I’ve been back a week in what passes for “reality” above the rim. But my mind is still with the living rocks beating with the rhythm of the universe.
A week at the bottom of the Canyon fills anyone with a brain the size of a pebble with the sense that the earth is alive, every bit of it, all the time, never ceasing. The silent cliffs look down and seem to say, “who are you??” For it is only a gnat’s blink of a time that the human experiment has been under way. Everything (except for the humans) here is measured in tens of millions of years. So much that you’d never notice there is a whole 500 million layer of geology that is missing here–the “great discontinuity.” A half billion years of mountains rose up and wore away by wind and rain–simply missing. Humbling, even when I celebrated a birthday at the end of the week.
Even a city boy like me can notice fossils scattered on the ground, most of which are 300 million years or, or so. So we are permitted a beginners mind.
Things that look permanent are simply not. The rocks move; entire cliffs, mountain ranges even…..move. So why do we imagine that something as ephemeral as a hospital, government or health policy is any less fluid than limestone?
This is on my mind because as I come up out of the canyon back into the rhythms of human change (my day job), I moved into a flurry of emails among a gathering gaggle of people trying to figure out a new way for congregations, government, public health organizations and billion dollar health systems to be together. It isn’t magic; it’s work.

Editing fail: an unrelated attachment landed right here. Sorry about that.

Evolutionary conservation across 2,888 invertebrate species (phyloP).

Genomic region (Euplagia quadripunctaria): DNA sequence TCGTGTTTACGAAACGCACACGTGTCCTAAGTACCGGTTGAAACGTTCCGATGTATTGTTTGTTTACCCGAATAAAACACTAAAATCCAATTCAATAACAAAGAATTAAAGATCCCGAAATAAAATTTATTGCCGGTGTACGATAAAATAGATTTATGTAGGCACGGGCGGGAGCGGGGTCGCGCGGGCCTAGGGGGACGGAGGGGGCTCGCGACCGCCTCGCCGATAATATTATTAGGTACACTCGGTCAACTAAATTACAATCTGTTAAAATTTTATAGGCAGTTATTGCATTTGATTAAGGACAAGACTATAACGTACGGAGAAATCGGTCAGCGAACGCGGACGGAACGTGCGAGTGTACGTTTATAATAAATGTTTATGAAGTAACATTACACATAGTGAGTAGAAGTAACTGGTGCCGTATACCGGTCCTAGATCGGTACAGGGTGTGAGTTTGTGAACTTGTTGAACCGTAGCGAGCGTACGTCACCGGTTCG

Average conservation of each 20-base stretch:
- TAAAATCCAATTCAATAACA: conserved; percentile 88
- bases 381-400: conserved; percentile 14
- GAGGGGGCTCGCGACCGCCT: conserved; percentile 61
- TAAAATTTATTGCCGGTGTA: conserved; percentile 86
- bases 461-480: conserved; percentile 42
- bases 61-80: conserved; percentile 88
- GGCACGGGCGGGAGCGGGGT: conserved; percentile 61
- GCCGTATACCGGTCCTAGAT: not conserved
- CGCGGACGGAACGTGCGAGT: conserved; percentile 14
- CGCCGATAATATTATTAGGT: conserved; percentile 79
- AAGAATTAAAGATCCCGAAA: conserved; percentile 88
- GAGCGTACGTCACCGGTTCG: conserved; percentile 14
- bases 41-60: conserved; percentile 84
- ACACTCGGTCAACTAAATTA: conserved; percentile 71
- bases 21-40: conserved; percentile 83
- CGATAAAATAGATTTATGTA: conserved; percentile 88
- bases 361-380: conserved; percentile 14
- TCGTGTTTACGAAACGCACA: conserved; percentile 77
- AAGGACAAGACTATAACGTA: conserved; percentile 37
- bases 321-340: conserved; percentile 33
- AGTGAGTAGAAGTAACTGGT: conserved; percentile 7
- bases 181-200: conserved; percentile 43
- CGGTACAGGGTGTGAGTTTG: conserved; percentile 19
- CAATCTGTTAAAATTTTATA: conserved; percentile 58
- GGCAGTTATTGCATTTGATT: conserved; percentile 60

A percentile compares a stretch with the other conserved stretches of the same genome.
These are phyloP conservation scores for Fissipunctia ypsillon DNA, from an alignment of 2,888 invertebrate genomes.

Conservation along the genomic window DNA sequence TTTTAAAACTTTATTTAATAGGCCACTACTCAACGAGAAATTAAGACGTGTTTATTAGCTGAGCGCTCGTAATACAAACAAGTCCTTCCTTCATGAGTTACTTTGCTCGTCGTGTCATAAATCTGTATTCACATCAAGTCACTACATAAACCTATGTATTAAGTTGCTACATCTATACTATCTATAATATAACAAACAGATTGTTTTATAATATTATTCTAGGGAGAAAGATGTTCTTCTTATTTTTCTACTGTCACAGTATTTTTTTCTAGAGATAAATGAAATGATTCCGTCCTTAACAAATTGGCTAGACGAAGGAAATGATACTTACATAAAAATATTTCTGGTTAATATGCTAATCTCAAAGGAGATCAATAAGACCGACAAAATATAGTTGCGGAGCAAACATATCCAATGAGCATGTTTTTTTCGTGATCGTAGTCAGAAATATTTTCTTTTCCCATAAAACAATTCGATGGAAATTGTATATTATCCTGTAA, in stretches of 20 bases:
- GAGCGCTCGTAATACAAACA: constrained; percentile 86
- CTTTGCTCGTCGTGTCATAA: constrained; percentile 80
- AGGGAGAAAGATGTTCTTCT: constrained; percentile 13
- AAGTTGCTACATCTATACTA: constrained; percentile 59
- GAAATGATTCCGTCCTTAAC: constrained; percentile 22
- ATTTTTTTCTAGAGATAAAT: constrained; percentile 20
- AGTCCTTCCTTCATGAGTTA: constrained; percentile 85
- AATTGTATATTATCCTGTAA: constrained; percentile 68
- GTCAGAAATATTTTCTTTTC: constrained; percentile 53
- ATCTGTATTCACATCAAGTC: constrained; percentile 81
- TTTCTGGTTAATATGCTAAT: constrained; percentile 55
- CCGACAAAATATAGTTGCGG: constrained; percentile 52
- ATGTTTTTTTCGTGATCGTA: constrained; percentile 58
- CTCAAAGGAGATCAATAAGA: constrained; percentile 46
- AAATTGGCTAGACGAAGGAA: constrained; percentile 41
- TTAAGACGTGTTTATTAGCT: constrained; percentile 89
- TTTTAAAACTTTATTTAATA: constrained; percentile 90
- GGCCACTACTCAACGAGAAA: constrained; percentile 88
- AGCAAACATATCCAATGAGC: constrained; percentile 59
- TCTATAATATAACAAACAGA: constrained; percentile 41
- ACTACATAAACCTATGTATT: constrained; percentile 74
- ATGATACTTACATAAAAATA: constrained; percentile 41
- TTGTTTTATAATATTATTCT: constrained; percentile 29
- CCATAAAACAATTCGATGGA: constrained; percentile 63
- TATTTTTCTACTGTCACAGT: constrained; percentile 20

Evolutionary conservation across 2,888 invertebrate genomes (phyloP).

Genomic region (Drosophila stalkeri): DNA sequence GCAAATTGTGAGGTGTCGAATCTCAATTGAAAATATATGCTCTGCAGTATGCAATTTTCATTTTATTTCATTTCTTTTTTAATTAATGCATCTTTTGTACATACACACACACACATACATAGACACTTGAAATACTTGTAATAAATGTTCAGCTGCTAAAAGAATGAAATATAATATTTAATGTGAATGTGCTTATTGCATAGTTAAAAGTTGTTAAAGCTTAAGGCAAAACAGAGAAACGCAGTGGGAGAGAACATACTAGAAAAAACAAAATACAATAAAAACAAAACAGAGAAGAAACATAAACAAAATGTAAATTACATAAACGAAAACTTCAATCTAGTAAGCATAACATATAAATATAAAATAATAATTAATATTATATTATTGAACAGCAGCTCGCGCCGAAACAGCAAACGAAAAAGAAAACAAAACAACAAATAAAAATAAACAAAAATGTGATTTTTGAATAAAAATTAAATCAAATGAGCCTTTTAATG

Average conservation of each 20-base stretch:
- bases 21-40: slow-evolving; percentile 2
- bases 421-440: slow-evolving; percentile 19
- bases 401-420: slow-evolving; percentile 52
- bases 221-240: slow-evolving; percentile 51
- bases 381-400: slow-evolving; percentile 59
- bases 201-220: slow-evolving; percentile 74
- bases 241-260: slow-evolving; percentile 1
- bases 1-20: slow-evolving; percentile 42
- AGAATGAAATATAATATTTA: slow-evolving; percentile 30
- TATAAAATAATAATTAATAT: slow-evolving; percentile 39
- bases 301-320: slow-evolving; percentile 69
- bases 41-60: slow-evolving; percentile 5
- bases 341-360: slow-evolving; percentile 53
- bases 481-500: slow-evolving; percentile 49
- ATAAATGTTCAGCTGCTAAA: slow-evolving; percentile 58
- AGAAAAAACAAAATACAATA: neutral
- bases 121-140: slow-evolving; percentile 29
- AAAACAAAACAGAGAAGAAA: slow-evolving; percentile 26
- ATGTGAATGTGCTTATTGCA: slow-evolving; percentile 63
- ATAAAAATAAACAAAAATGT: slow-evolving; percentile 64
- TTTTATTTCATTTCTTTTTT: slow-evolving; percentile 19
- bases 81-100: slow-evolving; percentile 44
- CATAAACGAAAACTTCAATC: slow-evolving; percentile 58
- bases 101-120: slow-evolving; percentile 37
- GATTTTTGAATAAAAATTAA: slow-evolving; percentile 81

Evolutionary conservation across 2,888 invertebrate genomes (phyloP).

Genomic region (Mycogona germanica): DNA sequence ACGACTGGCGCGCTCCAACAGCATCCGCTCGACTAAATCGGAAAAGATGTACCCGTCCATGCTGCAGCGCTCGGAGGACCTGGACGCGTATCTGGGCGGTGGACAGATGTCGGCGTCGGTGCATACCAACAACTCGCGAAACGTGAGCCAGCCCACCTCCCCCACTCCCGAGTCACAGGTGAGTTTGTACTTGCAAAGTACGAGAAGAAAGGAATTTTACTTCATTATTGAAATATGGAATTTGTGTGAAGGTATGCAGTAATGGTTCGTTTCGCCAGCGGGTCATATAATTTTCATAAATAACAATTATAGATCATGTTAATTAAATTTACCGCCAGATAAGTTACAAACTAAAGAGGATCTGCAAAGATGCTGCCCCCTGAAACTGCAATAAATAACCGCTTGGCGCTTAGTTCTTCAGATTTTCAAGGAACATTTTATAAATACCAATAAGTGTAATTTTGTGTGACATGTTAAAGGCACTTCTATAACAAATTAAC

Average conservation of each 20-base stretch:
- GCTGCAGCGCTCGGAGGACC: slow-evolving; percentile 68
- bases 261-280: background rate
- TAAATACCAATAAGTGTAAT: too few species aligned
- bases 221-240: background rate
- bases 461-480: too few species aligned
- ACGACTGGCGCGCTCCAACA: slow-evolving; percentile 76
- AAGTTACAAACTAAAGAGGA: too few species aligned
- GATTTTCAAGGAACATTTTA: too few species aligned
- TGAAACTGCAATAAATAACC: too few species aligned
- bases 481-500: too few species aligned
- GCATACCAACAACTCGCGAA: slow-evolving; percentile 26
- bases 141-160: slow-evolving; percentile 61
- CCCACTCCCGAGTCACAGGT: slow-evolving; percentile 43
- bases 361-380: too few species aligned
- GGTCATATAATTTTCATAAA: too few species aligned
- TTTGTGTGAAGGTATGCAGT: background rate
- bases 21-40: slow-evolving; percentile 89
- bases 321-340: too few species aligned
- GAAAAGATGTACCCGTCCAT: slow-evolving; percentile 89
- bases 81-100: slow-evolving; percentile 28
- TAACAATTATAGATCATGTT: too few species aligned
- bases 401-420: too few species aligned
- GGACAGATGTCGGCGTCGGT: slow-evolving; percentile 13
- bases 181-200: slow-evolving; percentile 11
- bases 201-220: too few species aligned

But…….. accepting that change is the way and means of reality does not relieve of us the labor and tasks that go with humanchange. For humans that means (I am reluctant to even type the next word………) committees. And committees need (oh, relieve me!) the frustrating labor of negotiating goals and resources and language and plans.
The purpose is dramatic as any canyon. We are trying to figure out (fast!) how to blend the extraordinary tools of data mining and mapping with the intelligence found in large scale community partnership (such as Memphis’ CHN). This is all so that we can invest proactively in the neighborhoods. We want to liberate millions of dollars currently trapped in expensive and often meaningless treatment in emergency rooms so that it could be spend where it could actually make a difference in people’s lives. This is so dumb obvious, but still hard–still in committee.
We will work hard with all the diligence and skill we can bring to bear on such a compelling vision. But who knows if our best is good enough? Who knows if our best ideas are actually good enough? We can’t know that; all we can do is give our best. That’s all anyone in any age can do. It is possible that, like the canyon’s great noncomformity, a whole season of change will raise up a mountain of programs that will wash away in the winds of other seasons. Maybe the Supreme Court will wash it away before we hardly get started. Or maybe they will amount to a geological–political– footnote.
We can’t know the durability of our efforts, only the integrity and energy we bring to the work. Ours is to craft the agendas for each committee meeting wisely and boldly so that trust has a chance to build; to make sure the right people are present with the most relevant information possible. Ours is to do committee work with the diligence and patience the wind and water bring to the work of crafting a canyon.
My father insisted that you could tell what a person believed by what committees they showed up at. Inconvenient truth.
When you adjust your mind to the tempo and rhythm of change involved, the committees and conference calls are more endurable. They are the change in motion. We are humans, not gnats or canyons, so we have our own pace, our own time our own scale of hopefulness.
Back to committee…..